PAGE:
In the past i've had the "pleasure" of administering Sun Solaris and Linux servers, and it was much easier than with MS patching now, so no one can't call me a MS fanatic. i like working with solutions that get the job done most reliably and quickly, no matter what the brand is. MS is not such a solution provider now. Even MS sales guys who conned my CIO into buying 3rd party package months ago, now go out empty handed because the IT staff implementing the package b*tched so much and so loudly, the CIO got the message.

    the final thought is: i (and perhaps thousands of other it pros) wouldn't be able to effectively manage patching MS servers if Google did not exist. we'd be browsing through heaps of KB articles for patches for products that are not pushed via WSUS. competition, if it results in better products, is always welcome. Windows Vista and MS Ribbon are not.
    • rm -R /*


      "the URL of ?/? was mistakenly checked in as a value to the file and ?/? expands to all URLs."

      and it took over an hour to notice that all 29-billion-plus websites were now "suspicious"?

      just about as bright as
      login root
      rm -R /*

      "Computers will do what you tell them to do, very fast. Unfortunately, this may or may not be what you really wanted them to do."

      • Except that

        rm -R /* would actually interrupt service, and take more then a few minutes to undo.

    • What a load of Clap Trap

      For goodness sake we are talking about Google you are weird Google cocked up YES thats "Google" it now? GOOGLE!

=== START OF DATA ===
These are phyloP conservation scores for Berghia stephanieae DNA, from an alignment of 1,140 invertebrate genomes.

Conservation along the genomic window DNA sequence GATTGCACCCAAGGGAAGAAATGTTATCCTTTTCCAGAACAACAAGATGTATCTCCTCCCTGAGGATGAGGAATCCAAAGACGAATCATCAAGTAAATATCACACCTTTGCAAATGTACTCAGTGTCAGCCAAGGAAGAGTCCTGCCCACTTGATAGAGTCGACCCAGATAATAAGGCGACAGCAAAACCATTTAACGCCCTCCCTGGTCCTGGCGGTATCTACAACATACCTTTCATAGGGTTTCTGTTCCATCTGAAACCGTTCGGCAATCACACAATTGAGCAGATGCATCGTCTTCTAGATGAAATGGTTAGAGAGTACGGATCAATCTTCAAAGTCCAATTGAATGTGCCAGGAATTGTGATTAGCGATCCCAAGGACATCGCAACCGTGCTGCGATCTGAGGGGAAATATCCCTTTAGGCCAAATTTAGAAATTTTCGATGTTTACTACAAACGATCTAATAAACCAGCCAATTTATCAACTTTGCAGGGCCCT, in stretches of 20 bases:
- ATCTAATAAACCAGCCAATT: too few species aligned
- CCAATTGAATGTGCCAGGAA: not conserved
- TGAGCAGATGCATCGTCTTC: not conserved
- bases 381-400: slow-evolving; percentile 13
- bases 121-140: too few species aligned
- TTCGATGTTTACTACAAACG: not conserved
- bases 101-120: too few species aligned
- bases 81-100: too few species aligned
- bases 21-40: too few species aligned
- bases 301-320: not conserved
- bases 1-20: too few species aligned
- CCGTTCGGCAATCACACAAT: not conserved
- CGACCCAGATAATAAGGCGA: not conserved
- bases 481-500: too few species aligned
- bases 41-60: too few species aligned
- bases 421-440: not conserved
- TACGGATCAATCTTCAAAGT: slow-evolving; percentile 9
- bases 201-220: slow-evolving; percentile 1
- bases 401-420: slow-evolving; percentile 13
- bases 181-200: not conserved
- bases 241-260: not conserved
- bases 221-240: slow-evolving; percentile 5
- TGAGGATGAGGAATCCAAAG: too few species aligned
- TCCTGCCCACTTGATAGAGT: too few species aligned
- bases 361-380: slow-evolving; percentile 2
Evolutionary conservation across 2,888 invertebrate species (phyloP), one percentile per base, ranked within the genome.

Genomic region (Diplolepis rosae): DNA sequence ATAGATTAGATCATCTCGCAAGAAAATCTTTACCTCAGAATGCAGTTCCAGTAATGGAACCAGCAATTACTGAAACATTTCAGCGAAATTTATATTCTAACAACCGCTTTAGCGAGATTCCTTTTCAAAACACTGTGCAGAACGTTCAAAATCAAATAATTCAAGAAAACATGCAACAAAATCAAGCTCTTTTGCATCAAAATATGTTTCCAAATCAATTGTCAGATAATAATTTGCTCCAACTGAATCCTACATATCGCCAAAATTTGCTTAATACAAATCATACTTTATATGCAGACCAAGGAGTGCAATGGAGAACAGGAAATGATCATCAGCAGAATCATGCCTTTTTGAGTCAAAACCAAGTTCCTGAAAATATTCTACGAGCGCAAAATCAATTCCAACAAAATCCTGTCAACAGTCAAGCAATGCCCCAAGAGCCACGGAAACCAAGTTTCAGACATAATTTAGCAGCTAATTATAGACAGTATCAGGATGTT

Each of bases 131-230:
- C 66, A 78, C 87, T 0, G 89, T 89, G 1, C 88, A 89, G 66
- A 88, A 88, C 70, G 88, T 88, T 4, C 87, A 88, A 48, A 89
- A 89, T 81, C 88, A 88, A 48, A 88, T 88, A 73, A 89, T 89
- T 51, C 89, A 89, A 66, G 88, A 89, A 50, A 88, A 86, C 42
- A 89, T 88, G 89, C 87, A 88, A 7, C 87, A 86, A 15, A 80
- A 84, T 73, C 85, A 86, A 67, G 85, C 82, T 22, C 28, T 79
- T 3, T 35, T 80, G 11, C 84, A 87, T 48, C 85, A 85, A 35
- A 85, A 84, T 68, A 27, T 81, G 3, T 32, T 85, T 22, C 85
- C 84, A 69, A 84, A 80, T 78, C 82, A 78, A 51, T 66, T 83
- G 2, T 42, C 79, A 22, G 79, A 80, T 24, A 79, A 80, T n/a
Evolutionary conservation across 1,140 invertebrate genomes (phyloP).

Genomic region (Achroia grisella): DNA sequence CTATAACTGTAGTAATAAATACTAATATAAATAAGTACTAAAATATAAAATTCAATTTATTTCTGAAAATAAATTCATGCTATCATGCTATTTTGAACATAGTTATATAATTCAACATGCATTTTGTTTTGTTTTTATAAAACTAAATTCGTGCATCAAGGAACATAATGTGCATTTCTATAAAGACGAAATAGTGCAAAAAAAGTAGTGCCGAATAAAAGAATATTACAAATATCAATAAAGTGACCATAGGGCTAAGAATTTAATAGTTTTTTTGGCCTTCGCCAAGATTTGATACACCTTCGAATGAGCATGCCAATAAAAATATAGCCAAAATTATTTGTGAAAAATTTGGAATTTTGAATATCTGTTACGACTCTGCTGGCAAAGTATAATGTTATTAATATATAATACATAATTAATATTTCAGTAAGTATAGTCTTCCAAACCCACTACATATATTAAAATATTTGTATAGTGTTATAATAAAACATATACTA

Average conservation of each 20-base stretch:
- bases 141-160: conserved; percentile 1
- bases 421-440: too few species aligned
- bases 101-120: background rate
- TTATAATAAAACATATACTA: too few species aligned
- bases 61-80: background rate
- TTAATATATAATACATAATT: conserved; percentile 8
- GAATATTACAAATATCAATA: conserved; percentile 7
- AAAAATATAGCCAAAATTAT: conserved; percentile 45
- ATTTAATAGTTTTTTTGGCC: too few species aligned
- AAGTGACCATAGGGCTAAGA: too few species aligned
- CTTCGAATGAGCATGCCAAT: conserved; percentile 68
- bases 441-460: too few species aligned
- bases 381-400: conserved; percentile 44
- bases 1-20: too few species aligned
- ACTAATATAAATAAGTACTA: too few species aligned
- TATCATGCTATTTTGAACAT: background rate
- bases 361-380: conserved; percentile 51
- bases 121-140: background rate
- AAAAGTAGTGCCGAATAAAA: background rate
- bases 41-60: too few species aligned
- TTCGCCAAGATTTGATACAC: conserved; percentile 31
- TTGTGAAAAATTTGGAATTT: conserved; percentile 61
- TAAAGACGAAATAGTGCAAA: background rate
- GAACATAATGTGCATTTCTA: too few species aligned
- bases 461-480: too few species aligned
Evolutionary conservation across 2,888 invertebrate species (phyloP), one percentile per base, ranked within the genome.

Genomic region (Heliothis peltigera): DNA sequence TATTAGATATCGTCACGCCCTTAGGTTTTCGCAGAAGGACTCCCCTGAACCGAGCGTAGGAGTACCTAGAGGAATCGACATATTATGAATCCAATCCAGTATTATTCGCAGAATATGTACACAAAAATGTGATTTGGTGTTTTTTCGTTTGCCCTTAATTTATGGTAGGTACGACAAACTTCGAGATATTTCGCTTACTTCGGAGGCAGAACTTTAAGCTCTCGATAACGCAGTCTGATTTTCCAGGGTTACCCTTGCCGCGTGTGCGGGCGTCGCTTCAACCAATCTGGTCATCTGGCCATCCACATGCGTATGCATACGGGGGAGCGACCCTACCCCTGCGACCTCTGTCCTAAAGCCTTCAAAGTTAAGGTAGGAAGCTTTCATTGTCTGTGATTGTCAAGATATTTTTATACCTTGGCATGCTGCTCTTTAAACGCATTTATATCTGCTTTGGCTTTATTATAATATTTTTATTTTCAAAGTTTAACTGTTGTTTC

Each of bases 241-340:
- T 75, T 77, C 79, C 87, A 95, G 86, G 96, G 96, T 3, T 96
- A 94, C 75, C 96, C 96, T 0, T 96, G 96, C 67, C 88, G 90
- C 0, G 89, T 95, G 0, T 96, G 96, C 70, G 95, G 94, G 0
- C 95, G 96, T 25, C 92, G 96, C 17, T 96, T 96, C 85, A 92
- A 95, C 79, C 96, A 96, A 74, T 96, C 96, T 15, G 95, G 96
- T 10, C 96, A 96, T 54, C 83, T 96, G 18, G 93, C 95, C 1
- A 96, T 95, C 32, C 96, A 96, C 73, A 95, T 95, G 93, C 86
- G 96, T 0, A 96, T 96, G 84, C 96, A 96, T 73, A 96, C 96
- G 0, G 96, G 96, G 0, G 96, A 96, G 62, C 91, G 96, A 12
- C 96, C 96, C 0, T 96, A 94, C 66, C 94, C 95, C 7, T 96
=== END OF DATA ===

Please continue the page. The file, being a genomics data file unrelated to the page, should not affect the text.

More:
Richard Turpin
  • Wow

    almost makes the joke I made in another topic about Goggle flipping a switch and turning off the internet not so far off, as long as you're using Google. Seemingly, they just want their users to stay off it, way better.
  • Get a life Ryan

    It was bug/glitch... get over it. As if everything works perfectly in your world.
    • Wake up on the wrong side of the...

      ...tampon today, didja? He's simply reporting something. What's YOUR problem?
    • Talk about fanatics...

      He's just reporting something that affects the general public. It's not about attacking your "can't do anything wrong" Google or your "malware proof Firefox".
      • Since when did the "general public" even use that feature? o_O

        [b] [/b]
    • I completely agree

      I would be less harsh on Ryan, however, although
      he could have mentioned this as well:

      All that happened was something wrongly flagged
      as dangerous. Google wasn't suddenly useless,
      the links were still there. All one had to do
      was copy the relevant bit in the address bar.

      An hour later, everything was back to normal.
      The people who got angry over this need their
      heads examined.
      Bart B. Van Bockstaele
    • You've got it wrong, croberts.

      Ryan's articles are sarcastic in nature. Didn't you figure that out yet? It should have been pretty obvious if you'd read more then one of them.
  • RE: Google flags entire Web as

    Google screws up? Just consider this one of many that the company has under its belt. Maybe if they told their employees to work more instead of sitting around playing with office toys all day they wouldn't look like an incompetent company. More and more people are riding themselves of Google for stuff like this.
    Loverock Davidson
  • Well, I can't say that I am surprised

    Considering that every so often I go to a website that I have been going to for MONTHS in Firefox, only to have it post a warning saying "This site might contain malware!" and after getting into the site and checking things, I have to click the button that tells Mozilla "Hey idiots! No malware on this site that I can find!"
  • Message has been deleted.